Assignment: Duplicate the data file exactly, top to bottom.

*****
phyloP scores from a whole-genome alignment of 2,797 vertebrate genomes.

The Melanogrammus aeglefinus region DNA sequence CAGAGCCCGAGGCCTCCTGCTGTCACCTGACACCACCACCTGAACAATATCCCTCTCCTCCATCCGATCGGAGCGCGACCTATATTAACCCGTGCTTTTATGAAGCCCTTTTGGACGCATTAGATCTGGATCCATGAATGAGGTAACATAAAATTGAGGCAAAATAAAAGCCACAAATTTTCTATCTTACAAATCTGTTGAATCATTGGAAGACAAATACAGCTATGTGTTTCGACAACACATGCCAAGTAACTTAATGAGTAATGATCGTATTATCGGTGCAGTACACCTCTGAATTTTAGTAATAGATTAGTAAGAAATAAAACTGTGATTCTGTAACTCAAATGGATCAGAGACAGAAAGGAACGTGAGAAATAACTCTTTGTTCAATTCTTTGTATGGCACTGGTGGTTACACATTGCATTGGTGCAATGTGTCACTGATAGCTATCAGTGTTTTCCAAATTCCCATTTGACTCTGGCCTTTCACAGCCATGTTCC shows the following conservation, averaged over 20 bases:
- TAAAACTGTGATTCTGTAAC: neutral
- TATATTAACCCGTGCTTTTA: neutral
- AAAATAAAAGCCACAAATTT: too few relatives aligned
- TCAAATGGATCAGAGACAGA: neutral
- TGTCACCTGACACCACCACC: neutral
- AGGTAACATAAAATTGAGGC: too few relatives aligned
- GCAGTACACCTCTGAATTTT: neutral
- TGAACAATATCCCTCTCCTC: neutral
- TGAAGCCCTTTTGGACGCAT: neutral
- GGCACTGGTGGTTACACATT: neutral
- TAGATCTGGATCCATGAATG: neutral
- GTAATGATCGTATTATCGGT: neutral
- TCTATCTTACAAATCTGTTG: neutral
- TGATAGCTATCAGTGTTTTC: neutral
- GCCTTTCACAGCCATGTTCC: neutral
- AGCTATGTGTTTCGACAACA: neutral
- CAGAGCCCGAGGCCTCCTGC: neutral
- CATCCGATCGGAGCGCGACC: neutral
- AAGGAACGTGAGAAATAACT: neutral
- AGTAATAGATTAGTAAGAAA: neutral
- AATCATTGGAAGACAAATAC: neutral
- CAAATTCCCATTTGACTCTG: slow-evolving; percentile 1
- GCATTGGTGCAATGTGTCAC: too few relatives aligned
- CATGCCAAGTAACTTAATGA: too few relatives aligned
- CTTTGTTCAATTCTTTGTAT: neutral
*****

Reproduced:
phyloP scores from a whole-genome alignment of 2,797 vertebrate genomes.

The Melanogrammus aeglefinus region DNA sequence CAGAGCCCGAGGCCTCCTGCTGTCACCTGACACCACCACCTGAACAATATCCCTCTCCTCCATCCGATCGGAGCGCGACCTATATTAACCCGTGCTTTTATGAAGCCCTTTTGGACGCATTAGATCTGGATCCATGAATGAGGTAACATAAAATTGAGGCAAAATAAAAGCCACAAATTTTCTATCTTACAAATCTGTTGAATCATTGGAAGACAAATACAGCTATGTGTTTCGACAACACATGCCAAGTAACTTAATGAGTAATGATCGTATTATCGGTGCAGTACACCTCTGAATTTTAGTAATAGATTAGTAAGAAATAAAACTGTGATTCTGTAACTCAAATGGATCAGAGACAGAAAGGAACGTGAGAAATAACTCTTTGTTCAATTCTTTGTATGGCACTGGTGGTTACACATTGCATTGGTGCAATGTGTCACTGATAGCTATCAGTGTTTTCCAAATTCCCATTTGACTCTGGCCTTTCACAGCCATGTTCC shows the following conservation, averaged over 20 bases:
- TAAAACTGTGATTCTGTAAC: neutral
- TATATTAACCCGTGCTTTTA: neutral
- AAAATAAAAGCCACAAATTT: too few relatives aligned
- TCAAATGGATCAGAGACAGA: neutral
- TGTCACCTGACACCACCACC: neutral
- AGGTAACATAAAATTGAGGC: too few relatives aligned
- GCAGTACACCTCTGAATTTT: neutral
- TGAACAATATCCCTCTCCTC: neutral
- TGAAGCCCTTTTGGACGCAT: neutral
- GGCACTGGTGGTTACACATT: neutral
- TAGATCTGGATCCATGAATG: neutral
- GTAATGATCGTATTATCGGT: neutral
- TCTATCTTACAAATCTGTTG: neutral
- TGATAGCTATCAGTGTTTTC: neutral
- GCCTTTCACAGCCATGTTCC: neutral
- AGCTATGTGTTTCGACAACA: neutral
- CAGAGCCCGAGGCCTCCTGC: neutral
- CATCCGATCGGAGCGCGACC: neutral
- AAGGAACGTGAGAAATAACT: neutral
- AGTAATAGATTAGTAAGAAA: neutral
- AATCATTGGAAGACAAATAC: neutral
- CAAATTCCCATTTGACTCTG: slow-evolving; percentile 1
- GCATTGGTGCAATGTGTCAC: too few relatives aligned
- CATGCCAAGTAACTTAATGA: too few relatives aligned
- CTTTGTTCAATTCTTTGTAT: neutral